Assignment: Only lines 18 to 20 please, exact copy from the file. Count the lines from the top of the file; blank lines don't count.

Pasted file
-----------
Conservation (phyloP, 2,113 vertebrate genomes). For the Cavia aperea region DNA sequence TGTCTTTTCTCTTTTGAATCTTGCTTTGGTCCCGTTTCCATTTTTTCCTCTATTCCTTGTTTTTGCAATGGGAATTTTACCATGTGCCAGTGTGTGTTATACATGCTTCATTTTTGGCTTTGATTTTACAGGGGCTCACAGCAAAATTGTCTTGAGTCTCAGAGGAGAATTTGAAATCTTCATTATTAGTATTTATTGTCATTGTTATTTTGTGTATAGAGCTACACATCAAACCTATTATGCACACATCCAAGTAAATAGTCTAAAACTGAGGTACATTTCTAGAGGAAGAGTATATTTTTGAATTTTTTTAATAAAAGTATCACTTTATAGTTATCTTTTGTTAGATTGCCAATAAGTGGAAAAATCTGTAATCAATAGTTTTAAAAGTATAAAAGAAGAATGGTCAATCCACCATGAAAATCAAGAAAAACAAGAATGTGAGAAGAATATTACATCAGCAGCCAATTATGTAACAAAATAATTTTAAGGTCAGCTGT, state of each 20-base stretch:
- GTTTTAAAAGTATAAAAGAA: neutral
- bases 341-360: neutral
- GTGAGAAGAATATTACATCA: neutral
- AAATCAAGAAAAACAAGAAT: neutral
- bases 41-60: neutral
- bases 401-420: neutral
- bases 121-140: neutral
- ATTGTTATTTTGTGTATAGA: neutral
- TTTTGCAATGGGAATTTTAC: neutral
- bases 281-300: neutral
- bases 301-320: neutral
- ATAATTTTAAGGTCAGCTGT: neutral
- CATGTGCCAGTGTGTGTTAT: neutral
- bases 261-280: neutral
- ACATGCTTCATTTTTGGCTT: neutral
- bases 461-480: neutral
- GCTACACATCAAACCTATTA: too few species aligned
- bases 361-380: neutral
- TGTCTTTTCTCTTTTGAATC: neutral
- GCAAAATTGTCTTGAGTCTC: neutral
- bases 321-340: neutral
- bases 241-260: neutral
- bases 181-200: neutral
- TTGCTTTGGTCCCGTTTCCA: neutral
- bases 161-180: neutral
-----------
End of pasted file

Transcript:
- GCTACACATCAAACCTATTA: too few species aligned
- bases 361-380: neutral
- TGTCTTTTCTCTTTTGAATC: neutral